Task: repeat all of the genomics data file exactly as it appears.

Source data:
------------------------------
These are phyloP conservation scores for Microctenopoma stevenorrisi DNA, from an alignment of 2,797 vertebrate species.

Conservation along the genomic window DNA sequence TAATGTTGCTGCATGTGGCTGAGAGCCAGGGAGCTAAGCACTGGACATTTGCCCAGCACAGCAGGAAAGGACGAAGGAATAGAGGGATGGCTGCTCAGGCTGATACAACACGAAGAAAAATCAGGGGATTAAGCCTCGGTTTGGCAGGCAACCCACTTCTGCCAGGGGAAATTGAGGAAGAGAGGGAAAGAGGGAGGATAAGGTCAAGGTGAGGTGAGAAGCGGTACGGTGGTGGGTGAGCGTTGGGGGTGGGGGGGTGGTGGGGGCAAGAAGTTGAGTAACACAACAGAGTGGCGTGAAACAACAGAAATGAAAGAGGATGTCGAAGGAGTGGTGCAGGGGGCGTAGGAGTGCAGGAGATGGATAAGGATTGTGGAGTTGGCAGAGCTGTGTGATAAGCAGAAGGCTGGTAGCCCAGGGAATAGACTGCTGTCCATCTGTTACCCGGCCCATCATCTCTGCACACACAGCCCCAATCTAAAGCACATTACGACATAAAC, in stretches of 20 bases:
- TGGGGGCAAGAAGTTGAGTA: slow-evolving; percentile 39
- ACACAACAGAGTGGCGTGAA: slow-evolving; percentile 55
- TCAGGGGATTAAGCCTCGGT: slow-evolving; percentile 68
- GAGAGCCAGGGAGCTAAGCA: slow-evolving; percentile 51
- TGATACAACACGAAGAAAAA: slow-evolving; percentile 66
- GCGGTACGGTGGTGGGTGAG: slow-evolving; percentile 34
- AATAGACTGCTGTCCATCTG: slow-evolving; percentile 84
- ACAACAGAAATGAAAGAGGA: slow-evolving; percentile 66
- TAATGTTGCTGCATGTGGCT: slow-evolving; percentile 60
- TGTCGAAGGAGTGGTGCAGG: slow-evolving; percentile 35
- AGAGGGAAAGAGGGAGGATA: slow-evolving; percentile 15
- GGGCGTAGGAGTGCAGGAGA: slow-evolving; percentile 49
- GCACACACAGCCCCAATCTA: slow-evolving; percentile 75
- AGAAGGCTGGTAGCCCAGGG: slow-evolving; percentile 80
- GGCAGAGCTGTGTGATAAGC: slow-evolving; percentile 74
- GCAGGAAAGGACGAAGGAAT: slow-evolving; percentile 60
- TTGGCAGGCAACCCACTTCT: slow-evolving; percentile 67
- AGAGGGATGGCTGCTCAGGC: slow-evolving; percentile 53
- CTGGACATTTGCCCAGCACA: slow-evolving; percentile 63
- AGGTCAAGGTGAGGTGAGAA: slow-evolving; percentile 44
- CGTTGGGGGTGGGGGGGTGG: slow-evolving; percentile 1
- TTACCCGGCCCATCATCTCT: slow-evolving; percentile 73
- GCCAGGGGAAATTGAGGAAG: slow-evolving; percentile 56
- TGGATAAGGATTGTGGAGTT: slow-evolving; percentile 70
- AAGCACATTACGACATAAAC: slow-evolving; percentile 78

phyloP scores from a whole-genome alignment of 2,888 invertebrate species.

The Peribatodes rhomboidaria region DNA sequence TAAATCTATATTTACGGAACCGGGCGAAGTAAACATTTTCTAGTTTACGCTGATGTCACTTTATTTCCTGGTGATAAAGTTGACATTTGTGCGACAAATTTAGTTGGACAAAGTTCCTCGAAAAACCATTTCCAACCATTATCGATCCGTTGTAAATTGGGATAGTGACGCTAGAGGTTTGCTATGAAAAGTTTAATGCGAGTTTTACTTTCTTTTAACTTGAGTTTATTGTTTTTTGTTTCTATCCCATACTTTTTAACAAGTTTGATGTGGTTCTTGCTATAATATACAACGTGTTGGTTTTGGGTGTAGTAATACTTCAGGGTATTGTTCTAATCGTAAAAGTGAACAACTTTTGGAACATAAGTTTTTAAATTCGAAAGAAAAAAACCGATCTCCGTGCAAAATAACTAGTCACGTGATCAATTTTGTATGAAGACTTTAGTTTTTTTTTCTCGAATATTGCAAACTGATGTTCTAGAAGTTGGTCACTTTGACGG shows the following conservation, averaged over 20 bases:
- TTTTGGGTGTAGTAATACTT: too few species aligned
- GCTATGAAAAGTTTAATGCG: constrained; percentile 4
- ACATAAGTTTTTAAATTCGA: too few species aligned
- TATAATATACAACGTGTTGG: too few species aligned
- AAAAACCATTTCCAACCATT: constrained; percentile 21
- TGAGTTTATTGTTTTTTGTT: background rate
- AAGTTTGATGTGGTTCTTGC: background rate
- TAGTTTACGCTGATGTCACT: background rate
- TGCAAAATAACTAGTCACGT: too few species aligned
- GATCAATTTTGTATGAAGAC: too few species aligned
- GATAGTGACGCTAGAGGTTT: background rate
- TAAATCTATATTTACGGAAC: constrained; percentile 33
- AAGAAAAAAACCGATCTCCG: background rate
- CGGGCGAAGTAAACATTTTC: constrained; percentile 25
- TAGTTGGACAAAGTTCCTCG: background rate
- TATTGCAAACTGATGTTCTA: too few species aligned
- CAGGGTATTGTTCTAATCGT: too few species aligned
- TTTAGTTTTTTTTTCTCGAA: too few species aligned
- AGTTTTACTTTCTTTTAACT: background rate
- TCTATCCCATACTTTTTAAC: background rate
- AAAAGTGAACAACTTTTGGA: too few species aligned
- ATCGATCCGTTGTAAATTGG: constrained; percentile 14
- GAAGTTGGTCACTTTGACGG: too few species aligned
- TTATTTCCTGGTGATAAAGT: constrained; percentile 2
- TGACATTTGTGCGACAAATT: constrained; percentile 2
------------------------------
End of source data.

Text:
These are phyloP conservation scores for Microctenopoma stevenorrisi DNA, from an alignment of 2,797 vertebrate species.

Conservation along the genomic window DNA sequence TAATGTTGCTGCATGTGGCTGAGAGCCAGGGAGCTAAGCACTGGACATTTGCCCAGCACAGCAGGAAAGGACGAAGGAATAGAGGGATGGCTGCTCAGGCTGATACAACACGAAGAAAAATCAGGGGATTAAGCCTCGGTTTGGCAGGCAACCCACTTCTGCCAGGGGAAATTGAGGAAGAGAGGGAAAGAGGGAGGATAAGGTCAAGGTGAGGTGAGAAGCGGTACGGTGGTGGGTGAGCGTTGGGGGTGGGGGGGTGGTGGGGGCAAGAAGTTGAGTAACACAACAGAGTGGCGTGAAACAACAGAAATGAAAGAGGATGTCGAAGGAGTGGTGCAGGGGGCGTAGGAGTGCAGGAGATGGATAAGGATTGTGGAGTTGGCAGAGCTGTGTGATAAGCAGAAGGCTGGTAGCCCAGGGAATAGACTGCTGTCCATCTGTTACCCGGCCCATCATCTCTGCACACACAGCCCCAATCTAAAGCACATTACGACATAAAC, in stretches of 20 bases:
- TGGGGGCAAGAAGTTGAGTA: slow-evolving; percentile 39
- ACACAACAGAGTGGCGTGAA: slow-evolving; percentile 55
- TCAGGGGATTAAGCCTCGGT: slow-evolving; percentile 68
- GAGAGCCAGGGAGCTAAGCA: slow-evolving; percentile 51
- TGATACAACACGAAGAAAAA: slow-evolving; percentile 66
- GCGGTACGGTGGTGGGTGAG: slow-evolving; percentile 34
- AATAGACTGCTGTCCATCTG: slow-evolving; percentile 84
- ACAACAGAAATGAAAGAGGA: slow-evolving; percentile 66
- TAATGTTGCTGCATGTGGCT: slow-evolving; percentile 60
- TGTCGAAGGAGTGGTGCAGG: slow-evolving; percentile 35
- AGAGGGAAAGAGGGAGGATA: slow-evolving; percentile 15
- GGGCGTAGGAGTGCAGGAGA: slow-evolving; percentile 49
- GCACACACAGCCCCAATCTA: slow-evolving; percentile 75
- AGAAGGCTGGTAGCCCAGGG: slow-evolving; percentile 80
- GGCAGAGCTGTGTGATAAGC: slow-evolving; percentile 74
- GCAGGAAAGGACGAAGGAAT: slow-evolving; percentile 60
- TTGGCAGGCAACCCACTTCT: slow-evolving; percentile 67
- AGAGGGATGGCTGCTCAGGC: slow-evolving; percentile 53
- CTGGACATTTGCCCAGCACA: slow-evolving; percentile 63
- AGGTCAAGGTGAGGTGAGAA: slow-evolving; percentile 44
- CGTTGGGGGTGGGGGGGTGG: slow-evolving; percentile 1
- TTACCCGGCCCATCATCTCT: slow-evolving; percentile 73
- GCCAGGGGAAATTGAGGAAG: slow-evolving; percentile 56
- TGGATAAGGATTGTGGAGTT: slow-evolving; percentile 70
- AAGCACATTACGACATAAAC: slow-evolving; percentile 78

phyloP scores from a whole-genome alignment of 2,888 invertebrate species.

The Peribatodes rhomboidaria region DNA sequence TAAATCTATATTTACGGAACCGGGCGAAGTAAACATTTTCTAGTTTACGCTGATGTCACTTTATTTCCTGGTGATAAAGTTGACATTTGTGCGACAAATTTAGTTGGACAAAGTTCCTCGAAAAACCATTTCCAACCATTATCGATCCGTTGTAAATTGGGATAGTGACGCTAGAGGTTTGCTATGAAAAGTTTAATGCGAGTTTTACTTTCTTTTAACTTGAGTTTATTGTTTTTTGTTTCTATCCCATACTTTTTAACAAGTTTGATGTGGTTCTTGCTATAATATACAACGTGTTGGTTTTGGGTGTAGTAATACTTCAGGGTATTGTTCTAATCGTAAAAGTGAACAACTTTTGGAACATAAGTTTTTAAATTCGAAAGAAAAAAACCGATCTCCGTGCAAAATAACTAGTCACGTGATCAATTTTGTATGAAGACTTTAGTTTTTTTTTCTCGAATATTGCAAACTGATGTTCTAGAAGTTGGTCACTTTGACGG shows the following conservation, averaged over 20 bases:
- TTTTGGGTGTAGTAATACTT: too few species aligned
- GCTATGAAAAGTTTAATGCG: constrained; percentile 4
- ACATAAGTTTTTAAATTCGA: too few species aligned
- TATAATATACAACGTGTTGG: too few species aligned
- AAAAACCATTTCCAACCATT: constrained; percentile 21
- TGAGTTTATTGTTTTTTGTT: background rate
- AAGTTTGATGTGGTTCTTGC: background rate
- TAGTTTACGCTGATGTCACT: background rate
- TGCAAAATAACTAGTCACGT: too few species aligned
- GATCAATTTTGTATGAAGAC: too few species aligned
- GATAGTGACGCTAGAGGTTT: background rate
- TAAATCTATATTTACGGAAC: constrained; percentile 33
- AAGAAAAAAACCGATCTCCG: background rate
- CGGGCGAAGTAAACATTTTC: constrained; percentile 25
- TAGTTGGACAAAGTTCCTCG: background rate
- TATTGCAAACTGATGTTCTA: too few species aligned
- CAGGGTATTGTTCTAATCGT: too few species aligned
- TTTAGTTTTTTTTTCTCGAA: too few species aligned
- AGTTTTACTTTCTTTTAACT: background rate
- TCTATCCCATACTTTTTAAC: background rate
- AAAAGTGAACAACTTTTGGA: too few species aligned
- ATCGATCCGTTGTAAATTGG: constrained; percentile 14
- GAAGTTGGTCACTTTGACGG: too few species aligned
- TTATTTCCTGGTGATAAAGT: constrained; percentile 2
- TGACATTTGTGCGACAAATT: constrained; percentile 2